IBM hopes that in about two years, Watson can be tweaked and go commercial to help hospitals and physicians take data from electronic health records (EHRs) and churn it into predictive modeling to determine the most likely outcomes from various treatments.
While there are many hurdles to achieving that goal -- such as the continuing lack of widespread EHR deployment -- Watson could one day save untold dollars and lives, IBM hopes.
Cost shouldn't be a significant factor as Watson is relatively cheap compared to medical technology routinely purchased by healthcare organizations.
The Watson supercomputer that appeared on Jeopardy last week was made up of 90 IBM Power 750 Express servers powered by 8-core processors -- four in each machine for a total of 32 processors per machine. The servers are virtualized using a Kernel-based Virtual Machine (KVM) implementation, creating a server cluster with a total processing capacity of 80 teraflops. A teraflop is one trillion operations per second.
According to Tony Pearson, master inventor and senior consultant at IBM, a Power 750 server retails for $34,500. Thus the 90 that make up Watson would cost about $3 million.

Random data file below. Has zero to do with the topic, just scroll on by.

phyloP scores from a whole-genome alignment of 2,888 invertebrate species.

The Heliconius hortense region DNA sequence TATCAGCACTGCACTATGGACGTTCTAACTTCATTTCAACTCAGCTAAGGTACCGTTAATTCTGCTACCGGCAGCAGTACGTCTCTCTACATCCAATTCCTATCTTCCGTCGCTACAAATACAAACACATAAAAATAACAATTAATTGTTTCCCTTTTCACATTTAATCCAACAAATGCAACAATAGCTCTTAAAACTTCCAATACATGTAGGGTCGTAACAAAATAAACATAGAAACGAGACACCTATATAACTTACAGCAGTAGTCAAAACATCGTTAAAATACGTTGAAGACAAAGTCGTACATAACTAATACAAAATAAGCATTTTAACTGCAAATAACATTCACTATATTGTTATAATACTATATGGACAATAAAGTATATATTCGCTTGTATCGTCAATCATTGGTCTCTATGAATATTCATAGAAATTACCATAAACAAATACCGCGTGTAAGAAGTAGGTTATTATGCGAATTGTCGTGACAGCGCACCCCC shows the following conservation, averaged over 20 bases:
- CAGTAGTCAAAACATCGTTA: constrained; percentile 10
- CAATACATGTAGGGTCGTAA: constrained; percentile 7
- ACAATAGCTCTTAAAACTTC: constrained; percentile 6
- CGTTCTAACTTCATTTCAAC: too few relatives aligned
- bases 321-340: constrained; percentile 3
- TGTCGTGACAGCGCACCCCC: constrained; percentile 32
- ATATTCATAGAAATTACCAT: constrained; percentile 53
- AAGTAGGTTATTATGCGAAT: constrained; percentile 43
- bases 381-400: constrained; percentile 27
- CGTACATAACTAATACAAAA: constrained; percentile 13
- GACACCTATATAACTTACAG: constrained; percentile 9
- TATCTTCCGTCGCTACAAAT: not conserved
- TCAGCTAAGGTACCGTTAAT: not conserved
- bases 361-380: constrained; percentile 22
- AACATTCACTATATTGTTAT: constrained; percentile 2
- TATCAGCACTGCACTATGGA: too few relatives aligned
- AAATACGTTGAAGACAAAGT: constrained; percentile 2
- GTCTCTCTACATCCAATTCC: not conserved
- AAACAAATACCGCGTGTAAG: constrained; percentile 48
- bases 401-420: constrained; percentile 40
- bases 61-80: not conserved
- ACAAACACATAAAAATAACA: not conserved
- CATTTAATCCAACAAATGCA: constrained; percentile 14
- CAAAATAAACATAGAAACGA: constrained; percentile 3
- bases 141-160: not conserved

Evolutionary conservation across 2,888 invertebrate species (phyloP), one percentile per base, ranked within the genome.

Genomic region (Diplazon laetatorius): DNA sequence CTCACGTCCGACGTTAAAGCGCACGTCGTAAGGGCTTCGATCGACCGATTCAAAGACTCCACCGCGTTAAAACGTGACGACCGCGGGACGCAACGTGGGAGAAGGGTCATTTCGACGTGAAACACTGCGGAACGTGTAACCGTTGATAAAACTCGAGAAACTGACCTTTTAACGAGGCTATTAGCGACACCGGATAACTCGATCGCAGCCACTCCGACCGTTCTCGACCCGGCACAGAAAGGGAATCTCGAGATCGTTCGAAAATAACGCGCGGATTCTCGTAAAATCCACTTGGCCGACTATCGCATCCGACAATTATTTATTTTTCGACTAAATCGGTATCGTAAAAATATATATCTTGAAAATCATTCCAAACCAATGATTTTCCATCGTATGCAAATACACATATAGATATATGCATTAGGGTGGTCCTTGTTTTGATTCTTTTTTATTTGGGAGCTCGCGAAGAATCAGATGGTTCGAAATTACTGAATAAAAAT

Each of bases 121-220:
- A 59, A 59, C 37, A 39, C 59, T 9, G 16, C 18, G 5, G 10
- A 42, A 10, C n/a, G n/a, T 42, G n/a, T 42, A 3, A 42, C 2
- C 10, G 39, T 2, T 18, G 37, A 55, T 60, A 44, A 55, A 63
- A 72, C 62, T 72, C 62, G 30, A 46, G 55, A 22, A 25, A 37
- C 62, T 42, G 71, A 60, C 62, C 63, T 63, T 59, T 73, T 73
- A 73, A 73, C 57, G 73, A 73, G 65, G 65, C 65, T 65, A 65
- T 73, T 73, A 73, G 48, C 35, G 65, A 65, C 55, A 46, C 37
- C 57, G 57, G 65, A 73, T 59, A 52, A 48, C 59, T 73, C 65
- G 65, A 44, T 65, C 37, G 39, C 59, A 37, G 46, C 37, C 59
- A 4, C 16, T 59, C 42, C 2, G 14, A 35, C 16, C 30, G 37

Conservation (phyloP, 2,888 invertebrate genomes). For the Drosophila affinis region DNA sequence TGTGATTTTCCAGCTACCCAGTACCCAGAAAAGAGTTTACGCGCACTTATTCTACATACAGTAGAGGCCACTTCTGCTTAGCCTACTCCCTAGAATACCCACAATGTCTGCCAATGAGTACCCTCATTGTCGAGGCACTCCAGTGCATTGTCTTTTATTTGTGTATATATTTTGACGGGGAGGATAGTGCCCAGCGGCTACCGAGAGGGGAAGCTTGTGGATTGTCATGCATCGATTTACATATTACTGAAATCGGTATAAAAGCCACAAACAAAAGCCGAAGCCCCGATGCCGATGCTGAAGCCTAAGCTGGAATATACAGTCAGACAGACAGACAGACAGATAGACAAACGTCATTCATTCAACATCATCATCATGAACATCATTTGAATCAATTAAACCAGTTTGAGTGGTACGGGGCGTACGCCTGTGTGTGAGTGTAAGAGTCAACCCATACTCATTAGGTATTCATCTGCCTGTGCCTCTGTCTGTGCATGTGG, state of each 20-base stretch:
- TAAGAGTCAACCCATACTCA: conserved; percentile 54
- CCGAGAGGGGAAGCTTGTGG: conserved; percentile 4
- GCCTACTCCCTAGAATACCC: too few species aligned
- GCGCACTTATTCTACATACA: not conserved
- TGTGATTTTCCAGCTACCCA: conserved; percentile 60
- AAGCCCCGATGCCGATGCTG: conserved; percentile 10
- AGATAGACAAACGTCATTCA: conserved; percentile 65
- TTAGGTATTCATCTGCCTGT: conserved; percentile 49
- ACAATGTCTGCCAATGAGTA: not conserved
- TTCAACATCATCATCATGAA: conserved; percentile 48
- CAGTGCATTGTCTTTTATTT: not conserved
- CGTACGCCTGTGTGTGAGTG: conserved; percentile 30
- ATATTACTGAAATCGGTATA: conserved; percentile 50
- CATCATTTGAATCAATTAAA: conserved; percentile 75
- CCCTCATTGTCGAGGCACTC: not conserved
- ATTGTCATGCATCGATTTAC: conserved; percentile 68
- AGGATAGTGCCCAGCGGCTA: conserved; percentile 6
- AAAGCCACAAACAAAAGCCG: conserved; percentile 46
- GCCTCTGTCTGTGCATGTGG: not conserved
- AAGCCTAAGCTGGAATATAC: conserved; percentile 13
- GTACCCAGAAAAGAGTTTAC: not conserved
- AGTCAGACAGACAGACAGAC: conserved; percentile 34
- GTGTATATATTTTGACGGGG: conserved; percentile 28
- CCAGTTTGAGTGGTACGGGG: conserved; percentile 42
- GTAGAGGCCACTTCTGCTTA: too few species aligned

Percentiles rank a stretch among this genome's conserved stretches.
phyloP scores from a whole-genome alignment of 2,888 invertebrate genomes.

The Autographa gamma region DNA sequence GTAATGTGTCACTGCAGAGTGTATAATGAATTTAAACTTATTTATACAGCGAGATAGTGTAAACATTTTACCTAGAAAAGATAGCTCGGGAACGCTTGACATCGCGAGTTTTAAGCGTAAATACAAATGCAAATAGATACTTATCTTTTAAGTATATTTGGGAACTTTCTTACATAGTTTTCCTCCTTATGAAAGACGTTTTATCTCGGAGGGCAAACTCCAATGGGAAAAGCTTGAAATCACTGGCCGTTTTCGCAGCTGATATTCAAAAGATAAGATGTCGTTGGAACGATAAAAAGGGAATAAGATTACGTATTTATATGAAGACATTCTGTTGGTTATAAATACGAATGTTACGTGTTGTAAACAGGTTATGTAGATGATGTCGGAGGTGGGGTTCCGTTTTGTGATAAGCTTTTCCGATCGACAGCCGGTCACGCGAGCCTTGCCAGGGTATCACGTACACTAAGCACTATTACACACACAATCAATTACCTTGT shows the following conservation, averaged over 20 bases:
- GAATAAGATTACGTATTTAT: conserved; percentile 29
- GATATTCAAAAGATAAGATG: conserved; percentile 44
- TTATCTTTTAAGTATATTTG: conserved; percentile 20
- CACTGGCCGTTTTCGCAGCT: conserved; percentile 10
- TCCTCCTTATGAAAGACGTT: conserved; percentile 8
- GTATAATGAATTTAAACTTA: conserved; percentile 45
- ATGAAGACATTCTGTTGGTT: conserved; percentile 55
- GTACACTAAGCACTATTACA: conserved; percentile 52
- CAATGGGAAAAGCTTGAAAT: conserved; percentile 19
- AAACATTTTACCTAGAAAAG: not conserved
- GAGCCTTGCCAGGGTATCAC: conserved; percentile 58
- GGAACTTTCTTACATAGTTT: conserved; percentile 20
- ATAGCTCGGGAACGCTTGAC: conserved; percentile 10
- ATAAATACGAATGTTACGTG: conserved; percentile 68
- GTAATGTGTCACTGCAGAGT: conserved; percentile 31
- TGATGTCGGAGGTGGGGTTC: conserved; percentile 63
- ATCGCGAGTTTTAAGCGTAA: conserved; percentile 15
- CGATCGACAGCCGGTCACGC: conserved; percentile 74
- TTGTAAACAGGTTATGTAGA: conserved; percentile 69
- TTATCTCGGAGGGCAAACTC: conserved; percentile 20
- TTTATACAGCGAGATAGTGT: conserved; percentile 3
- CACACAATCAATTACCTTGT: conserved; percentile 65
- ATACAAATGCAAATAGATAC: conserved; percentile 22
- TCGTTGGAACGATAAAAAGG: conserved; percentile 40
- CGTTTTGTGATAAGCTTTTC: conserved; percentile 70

"That's not bad. You're going to spend $3 million on an MRI machine," Pearson said. "If you look at how expensive hospital equipment is, cost is not the issue."
A hospital, or even physician's office, doesn't necessarily have to buy the full clustered Watson computer system. The original compute algorithm single threaded on a single core processor took two hours to scan memory and produce an answer to a question. IBM technologists just added 2,880 CPUs, which produced the ability to answer the Jeopardy questions in three-seconds.
If a hospital or physician is willing to wait 30 seconds for an answer, then you'd only need one-tenth of that compute power or nine machines.
"So you're in the $300,000 range," Pearson said. "It's quite possible [to wait two hours] if you run it on your Power 750 at home. I'd bet there are some people who'd say, 'heck, I can't even get my doctor to call me back in two hours.' I think it's reasonable that larger hospital systems will have the bigger machines and smaller hospitals might settle for waiting a little longer for an answer."
"Watson seems amazing, but I'm not sure how it can take all that unstructured data and process it," said Marc Probst, CIO of Intermountain Healthcare in Salt Lake City, which services close to half the population of Utah.
Probst said he's skeptical because Watson's structured database is very dissimilar to the unstructured data in an EHR format.